2015 at a Glance – KIND

‘I loved being fair’.
‘I loved how everyone learned a life-long lesson about being fair.’
‘I learnt how to be fair to other cultures no matter what.’
‘I learnt that we should be kind [to people] even when they are different!’

In 2015, Kids Thrive artists and cultural conversation leaders hit the highway as part of the KIND: Songs and Stories for Cultural Empathy project, traversing the borders of government and Catholic schools in Hume and Wyndham to have deep conversations with over 140 grade 2 to 4 children about cultural difference, racism, fairness, and what to do when they encounter unfairness in their lives.

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KIND in Wyndham songwriting workshops. Image: Carla Gottgens

These weekly conversations led to the students and artists putting their heads together to write 6 original songs of welcome and fairness, each a foot-stomping, heart-clenching clarion call from our youngest change-makers and culture-shakers on making a kinder and fairer world.

Her hands are black, mine are white
Dark lines, light lines, no need to fight
Understand this with all my might
Day and night, it’ll be all right
Ways That We’re Different – Grade 4 students, Manor Lakes P-12 College, Wyndham Vale

KIND empowers children to control their destiny by choosing positive alternatives to conflict.

The program uses Louise Derman-Spark’s four-step anti-bias framework to explore self-esteem and cultural pride (1), notice differences (2), notice any unfairness attributed to those differences (3) and take action for fairness (4).

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KIND in Hume. Image: Angela Bailey

This year, the students’ learnt about the 50-year anniversary of The Freedom Rides for Aboriginal rights, led by Charlie Perkins in 1965.  They used this to explore how there has been unfairness in Australia, and a long history of people taking action against unfairness around race.

So they bought a bus –
Fighting for fairness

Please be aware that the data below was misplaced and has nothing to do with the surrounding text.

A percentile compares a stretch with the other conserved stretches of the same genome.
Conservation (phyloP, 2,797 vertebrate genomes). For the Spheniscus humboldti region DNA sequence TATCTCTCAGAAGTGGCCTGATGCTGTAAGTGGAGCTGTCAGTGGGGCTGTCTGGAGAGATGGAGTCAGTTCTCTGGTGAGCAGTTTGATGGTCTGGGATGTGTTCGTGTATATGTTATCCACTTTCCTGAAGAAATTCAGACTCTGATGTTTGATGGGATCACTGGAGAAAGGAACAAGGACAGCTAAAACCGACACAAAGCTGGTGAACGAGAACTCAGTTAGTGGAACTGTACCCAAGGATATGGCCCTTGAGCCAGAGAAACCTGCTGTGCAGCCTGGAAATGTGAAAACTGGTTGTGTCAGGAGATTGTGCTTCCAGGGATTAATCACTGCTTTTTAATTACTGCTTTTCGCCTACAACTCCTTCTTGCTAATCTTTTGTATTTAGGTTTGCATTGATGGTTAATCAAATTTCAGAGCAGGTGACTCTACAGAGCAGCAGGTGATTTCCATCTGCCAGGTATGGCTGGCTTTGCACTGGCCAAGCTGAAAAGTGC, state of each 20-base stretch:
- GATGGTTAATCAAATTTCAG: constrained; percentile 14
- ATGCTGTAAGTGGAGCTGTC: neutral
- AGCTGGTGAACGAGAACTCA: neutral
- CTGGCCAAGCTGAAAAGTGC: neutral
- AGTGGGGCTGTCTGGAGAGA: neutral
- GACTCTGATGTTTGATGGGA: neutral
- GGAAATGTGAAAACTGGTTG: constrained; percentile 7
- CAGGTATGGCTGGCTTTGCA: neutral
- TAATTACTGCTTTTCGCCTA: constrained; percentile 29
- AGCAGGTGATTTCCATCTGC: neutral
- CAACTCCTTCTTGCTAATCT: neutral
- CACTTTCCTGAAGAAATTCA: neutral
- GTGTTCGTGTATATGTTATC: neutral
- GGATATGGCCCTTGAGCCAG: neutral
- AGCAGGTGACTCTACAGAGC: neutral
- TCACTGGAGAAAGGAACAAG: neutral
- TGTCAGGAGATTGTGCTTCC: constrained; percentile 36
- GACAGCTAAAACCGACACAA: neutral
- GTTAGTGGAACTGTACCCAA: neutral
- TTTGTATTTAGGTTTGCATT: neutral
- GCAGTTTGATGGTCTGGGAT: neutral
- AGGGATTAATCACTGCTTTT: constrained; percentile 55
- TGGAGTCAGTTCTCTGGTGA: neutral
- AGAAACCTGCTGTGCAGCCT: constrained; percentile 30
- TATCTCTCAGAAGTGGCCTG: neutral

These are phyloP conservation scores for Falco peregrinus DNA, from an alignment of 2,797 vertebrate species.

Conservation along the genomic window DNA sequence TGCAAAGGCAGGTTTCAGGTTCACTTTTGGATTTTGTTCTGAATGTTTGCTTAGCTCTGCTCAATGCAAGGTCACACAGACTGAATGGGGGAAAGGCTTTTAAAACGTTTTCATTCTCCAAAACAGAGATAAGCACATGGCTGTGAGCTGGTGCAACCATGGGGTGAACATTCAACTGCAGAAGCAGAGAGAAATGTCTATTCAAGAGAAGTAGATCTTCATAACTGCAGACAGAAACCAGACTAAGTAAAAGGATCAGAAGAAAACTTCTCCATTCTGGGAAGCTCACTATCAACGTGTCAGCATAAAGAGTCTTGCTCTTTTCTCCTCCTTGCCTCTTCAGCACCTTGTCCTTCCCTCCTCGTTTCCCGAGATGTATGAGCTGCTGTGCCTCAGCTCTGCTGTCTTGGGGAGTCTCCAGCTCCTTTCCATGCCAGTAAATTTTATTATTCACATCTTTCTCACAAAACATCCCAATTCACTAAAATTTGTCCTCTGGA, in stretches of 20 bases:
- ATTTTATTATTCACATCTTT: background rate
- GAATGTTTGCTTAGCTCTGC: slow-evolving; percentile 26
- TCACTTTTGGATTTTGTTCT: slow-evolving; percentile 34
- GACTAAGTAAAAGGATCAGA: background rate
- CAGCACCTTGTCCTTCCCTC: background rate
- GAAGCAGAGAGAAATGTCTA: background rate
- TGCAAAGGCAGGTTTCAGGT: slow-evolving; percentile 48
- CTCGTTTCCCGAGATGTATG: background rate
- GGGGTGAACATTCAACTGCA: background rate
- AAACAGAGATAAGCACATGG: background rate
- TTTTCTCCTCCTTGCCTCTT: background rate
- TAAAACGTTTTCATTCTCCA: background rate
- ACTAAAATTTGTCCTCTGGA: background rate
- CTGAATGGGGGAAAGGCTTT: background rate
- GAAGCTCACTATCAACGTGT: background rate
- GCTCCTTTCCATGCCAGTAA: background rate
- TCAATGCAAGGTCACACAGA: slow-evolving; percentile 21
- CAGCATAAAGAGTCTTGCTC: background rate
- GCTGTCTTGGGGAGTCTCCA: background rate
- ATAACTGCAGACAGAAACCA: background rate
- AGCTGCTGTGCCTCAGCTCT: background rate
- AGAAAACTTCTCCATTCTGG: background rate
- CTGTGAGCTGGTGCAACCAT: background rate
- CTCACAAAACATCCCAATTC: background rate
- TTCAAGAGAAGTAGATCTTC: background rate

And making a fuss.
Angry, sad I think it’s unfair.
I care for all people
We share the same air.

Being equal and treated the same,
We should be kind ‘cos
Mean’s not our aim.
Helping each other standing strong
Together is where we all belong

Get on the bus
Yalla Yalla come on, come on!
Get on the bus
Hayo Hayo, come with us!
Get on the bus
Đi Đi let’s go, go go!
Get on the bus
Haydi askim together with me!
Get on the bus
Get on the Bus – Grade 2 and 3 students, Campbellfield Heights Primary School

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KIND in Wyndham, final concert. Image: Angela Bailey

Guided by Kids Thrive artist Jo Trevathan and cultural conversation leader David Henry from the Migrant Resource Centre NW Region (in Hume), and artist Jennie Swain and cultural conversation leaders Shukria Alewi and Casey Northam (in Wyndham), the children participated in often difficult conversations about racism and its impacts. The original songs grew out of these conversations, using the children’s words, and reflecting a depth of emotional and cultural literacy developed over the course of the program that has spilled from classroom to playground.

Why did they call it a free country?
Why did they call it free?
Not everybody could eat at the restaurant
Not all Australians could be
Where they wanted to be
Why did they call it free?
Freedom is Go – Grade 3/4 students, Wyndham Park Primary School, Werribee

Click here to listen to the songs from KIND in Hume, and here for songs from KIND in Wyndham.